Archive for Robin Williams

O Captain! My Captain!

Posted in Film, Poetry with tags , , on August 12, 2014 by telescoper

O Captain! my Captain! our fearful trip is done,
The ship has weather’d every rack, the prize we sought is won,
The port is near, the bells I hear, the people all exulting,
While follow eyes the steady keel, the vessel grim and daring;
But O heart! heart! heart!
O the bleeding drops of red,
Where on the deck my Captain lies,
Fallen cold and dead.

O Captain! my Captain! rise up and hear the bells;
Rise up—for you the flag is flung—for you the bugle trills,
For you bouquets and ribbon’d wreaths—for you the shores a-crowding,
For you they call, the swaying mass, their eager faces turning;
Here Captain! dear father!
This arm beneath your head!
It is some dream that on the deck,
You’ve fallen cold and dead.

My Captain does not answer, his lips are pale and still,
My father does not feel my arm, he has no pulse nor will,
The ship is anchor’d safe and sound, its voyage closed and done,
From fearful trip the victor ship comes in with object won;
Exult O shores, and ring O bells!
But I with mournful tread,
Walk the deck my Captain lies,
Fallen cold and dead.

by Walt Whitman (1819-1892), posted in memoriam Robin Williams.

Genie, You’re Free..

Posted in Film with tags , , , on August 12, 2014 by telescoper

It’s been a hectic day so far but I couldn’t resist taking a little time out to post a little tribute to the enormous talent that was Robin Williams, who died last night having apparently taken his own life. Robin Williams was a unique comic talent, best displayed during his legendary stand-up routines, but also demonstrated to great effect on film, especially in Good Morning Vietnam and as the voice of the Genie in Disney’s Aladdin. These movies allowed him to express his remarkable spontaneous ability to connect ideas, characters and voices in a freewheeling improvised scenarios of breathtaking inventiveness; in both the films I mentioned his work was largely unscripted. In Good Morning Vietnam the cutaways to other actors while he did his bit in the radio studio clearly don’t show them acting, just cracking up as he cut loose his extraordinarily fertile imagination; and all the animators on Aladdin had to do to make a great film was to fill in images to match his free-flowing monologues, with celebrity impersonations and other funny voices thrown in for good measure.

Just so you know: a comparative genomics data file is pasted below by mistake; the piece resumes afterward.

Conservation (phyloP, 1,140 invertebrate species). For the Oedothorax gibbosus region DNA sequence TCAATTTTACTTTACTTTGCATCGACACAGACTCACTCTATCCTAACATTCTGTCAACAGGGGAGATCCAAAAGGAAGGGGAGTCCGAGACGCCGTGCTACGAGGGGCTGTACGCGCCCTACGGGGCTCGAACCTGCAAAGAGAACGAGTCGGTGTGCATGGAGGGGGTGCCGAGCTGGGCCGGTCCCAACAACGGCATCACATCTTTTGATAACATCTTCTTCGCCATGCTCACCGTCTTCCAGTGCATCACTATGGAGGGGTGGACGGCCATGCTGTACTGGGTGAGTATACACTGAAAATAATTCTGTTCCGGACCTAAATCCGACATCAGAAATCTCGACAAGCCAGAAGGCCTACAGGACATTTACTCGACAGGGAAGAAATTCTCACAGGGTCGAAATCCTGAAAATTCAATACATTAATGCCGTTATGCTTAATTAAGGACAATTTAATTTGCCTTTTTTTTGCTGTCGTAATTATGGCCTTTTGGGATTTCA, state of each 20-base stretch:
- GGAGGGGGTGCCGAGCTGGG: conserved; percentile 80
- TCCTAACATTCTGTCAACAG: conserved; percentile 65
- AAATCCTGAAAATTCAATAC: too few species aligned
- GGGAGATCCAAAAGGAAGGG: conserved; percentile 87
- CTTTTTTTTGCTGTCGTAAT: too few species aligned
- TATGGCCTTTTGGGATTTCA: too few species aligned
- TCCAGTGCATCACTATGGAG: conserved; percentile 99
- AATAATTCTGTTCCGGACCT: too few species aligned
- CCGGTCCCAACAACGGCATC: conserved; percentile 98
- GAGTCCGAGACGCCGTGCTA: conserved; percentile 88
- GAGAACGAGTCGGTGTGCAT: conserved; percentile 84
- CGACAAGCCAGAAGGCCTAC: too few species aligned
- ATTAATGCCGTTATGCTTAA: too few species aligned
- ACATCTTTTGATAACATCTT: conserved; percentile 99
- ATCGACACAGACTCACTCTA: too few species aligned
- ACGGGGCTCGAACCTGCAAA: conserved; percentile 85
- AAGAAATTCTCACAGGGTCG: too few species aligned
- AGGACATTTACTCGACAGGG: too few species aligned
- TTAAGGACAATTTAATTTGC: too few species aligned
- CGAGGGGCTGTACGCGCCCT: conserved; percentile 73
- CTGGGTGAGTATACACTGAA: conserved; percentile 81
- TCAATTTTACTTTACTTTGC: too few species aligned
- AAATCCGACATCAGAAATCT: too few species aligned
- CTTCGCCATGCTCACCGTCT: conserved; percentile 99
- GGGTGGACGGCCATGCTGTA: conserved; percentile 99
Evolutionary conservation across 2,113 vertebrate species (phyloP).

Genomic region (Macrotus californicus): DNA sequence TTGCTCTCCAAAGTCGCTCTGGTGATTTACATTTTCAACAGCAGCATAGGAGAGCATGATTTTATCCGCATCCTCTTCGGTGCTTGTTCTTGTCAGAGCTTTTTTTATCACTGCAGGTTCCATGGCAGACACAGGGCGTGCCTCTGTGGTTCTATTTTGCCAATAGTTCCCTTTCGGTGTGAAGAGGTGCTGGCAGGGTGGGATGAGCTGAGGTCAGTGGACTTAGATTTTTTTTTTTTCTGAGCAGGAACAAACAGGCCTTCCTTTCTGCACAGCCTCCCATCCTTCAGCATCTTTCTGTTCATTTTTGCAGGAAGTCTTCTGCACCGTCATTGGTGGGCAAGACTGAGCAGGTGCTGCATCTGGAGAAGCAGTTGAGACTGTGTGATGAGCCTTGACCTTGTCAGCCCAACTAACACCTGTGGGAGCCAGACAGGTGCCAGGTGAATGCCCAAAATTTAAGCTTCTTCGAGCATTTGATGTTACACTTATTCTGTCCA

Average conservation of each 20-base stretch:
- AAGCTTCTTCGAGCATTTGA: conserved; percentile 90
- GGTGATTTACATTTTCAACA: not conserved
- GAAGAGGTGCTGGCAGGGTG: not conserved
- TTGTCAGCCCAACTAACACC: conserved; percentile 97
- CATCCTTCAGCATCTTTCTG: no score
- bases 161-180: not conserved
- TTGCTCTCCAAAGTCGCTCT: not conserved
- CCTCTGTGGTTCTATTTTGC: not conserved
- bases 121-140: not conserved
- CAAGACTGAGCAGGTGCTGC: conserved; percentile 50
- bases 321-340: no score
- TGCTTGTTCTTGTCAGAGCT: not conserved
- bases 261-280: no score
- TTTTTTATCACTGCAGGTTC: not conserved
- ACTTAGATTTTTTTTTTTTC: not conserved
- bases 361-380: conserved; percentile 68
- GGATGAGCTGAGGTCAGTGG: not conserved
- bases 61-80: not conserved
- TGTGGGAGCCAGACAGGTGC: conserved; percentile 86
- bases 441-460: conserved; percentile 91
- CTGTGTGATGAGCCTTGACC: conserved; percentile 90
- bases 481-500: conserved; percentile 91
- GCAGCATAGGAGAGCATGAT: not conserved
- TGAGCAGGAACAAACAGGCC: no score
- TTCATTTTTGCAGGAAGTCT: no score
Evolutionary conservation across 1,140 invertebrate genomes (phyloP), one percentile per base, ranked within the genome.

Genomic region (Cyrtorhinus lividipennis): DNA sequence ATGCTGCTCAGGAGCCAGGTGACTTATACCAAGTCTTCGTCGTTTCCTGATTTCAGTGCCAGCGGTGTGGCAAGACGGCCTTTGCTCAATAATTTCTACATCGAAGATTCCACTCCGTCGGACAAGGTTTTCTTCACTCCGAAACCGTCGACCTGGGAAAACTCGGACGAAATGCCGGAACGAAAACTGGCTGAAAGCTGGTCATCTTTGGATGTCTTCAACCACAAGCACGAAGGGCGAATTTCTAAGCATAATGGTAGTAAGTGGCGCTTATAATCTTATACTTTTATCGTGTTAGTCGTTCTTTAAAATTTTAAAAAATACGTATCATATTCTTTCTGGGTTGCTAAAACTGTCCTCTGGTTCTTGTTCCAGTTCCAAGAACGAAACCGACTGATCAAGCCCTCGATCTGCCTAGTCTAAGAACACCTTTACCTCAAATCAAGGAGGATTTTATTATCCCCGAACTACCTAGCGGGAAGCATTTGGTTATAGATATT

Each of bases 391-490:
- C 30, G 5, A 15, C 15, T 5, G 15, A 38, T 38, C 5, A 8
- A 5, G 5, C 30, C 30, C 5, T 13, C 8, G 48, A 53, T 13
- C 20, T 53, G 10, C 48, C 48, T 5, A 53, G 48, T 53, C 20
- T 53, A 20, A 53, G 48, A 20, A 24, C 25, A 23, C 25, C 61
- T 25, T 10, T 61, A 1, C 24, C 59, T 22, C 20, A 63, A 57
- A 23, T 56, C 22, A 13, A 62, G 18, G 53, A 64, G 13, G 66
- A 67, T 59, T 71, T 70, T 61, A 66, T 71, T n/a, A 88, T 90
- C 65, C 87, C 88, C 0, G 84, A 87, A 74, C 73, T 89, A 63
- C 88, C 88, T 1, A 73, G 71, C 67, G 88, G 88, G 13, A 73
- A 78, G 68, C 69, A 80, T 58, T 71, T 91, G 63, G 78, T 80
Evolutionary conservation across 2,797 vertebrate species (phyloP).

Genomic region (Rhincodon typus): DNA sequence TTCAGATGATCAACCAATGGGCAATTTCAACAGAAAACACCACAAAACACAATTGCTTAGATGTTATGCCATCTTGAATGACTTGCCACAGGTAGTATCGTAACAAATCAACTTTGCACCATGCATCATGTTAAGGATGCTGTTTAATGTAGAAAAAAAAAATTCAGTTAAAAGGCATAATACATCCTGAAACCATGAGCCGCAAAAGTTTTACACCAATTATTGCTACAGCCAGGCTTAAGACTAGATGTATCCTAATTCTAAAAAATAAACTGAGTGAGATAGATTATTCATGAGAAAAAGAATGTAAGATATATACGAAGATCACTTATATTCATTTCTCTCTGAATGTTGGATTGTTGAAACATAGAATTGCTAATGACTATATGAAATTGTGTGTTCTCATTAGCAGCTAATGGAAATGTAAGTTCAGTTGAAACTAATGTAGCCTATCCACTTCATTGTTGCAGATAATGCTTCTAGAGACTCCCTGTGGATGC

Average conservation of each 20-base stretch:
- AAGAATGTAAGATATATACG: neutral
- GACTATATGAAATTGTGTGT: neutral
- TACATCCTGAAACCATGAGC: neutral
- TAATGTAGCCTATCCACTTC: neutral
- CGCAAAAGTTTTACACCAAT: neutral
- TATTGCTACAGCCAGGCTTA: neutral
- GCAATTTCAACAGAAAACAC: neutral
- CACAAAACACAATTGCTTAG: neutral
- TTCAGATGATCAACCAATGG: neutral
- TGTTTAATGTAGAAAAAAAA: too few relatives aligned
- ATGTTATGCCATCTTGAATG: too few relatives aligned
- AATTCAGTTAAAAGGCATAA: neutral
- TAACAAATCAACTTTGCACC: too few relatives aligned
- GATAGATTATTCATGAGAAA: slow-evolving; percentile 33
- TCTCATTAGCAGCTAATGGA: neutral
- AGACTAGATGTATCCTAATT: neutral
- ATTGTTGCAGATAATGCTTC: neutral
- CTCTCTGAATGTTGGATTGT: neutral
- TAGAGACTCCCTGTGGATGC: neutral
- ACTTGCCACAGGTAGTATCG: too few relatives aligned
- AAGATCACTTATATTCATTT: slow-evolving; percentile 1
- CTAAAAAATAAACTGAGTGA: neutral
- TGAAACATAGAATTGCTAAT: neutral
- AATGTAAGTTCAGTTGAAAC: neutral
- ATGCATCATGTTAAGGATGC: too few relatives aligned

Much has already been written about the sad circumstances of his death, and how he seems to have lost his long battle against depression. That a light that could shine so brightly has been lost to the darkness should be a cause of deep sadness, but no-one can really understand another person’s pain and it would be quite wrong to judge him selfish or weak because of the manner of his death. Instead, I shall remember him by the joy he gave – he was one of the comic actors who could reduce me to hysterics – and hope that in some way his loss might lead in some way to greater understanding of depression and other mental health problems.

The most moving tribute of many I’ve seen today on Twitter was from the The Academy of Motion Picture Arts and Sciences. The Genie in Aladdin yearned to be free, and now he is. RIP Robin Williams.


Astronomy Look-alikes, No. 84

Posted in Astronomy Lookalikes with tags , , on May 12, 2013 by telescoper

I hadn’t previously noticed the similarity demonstrated in these photographs between zany comedian and character actor Ant Whitworth and my former colleague and happy go-lucky Sunderland supporter Prof. Robin Williams. I wonder if, by any chance, they might be related?


Astronomy Look-alikes, No. 54

Posted in Astronomy Lookalikes with tags , , on March 19, 2011 by telescoper

Here’s a lookey-likey sent to me anonymously by Monica Grady, although I think Mrs Doubtfire is a closer match for John Zarnecki than Robin Williams: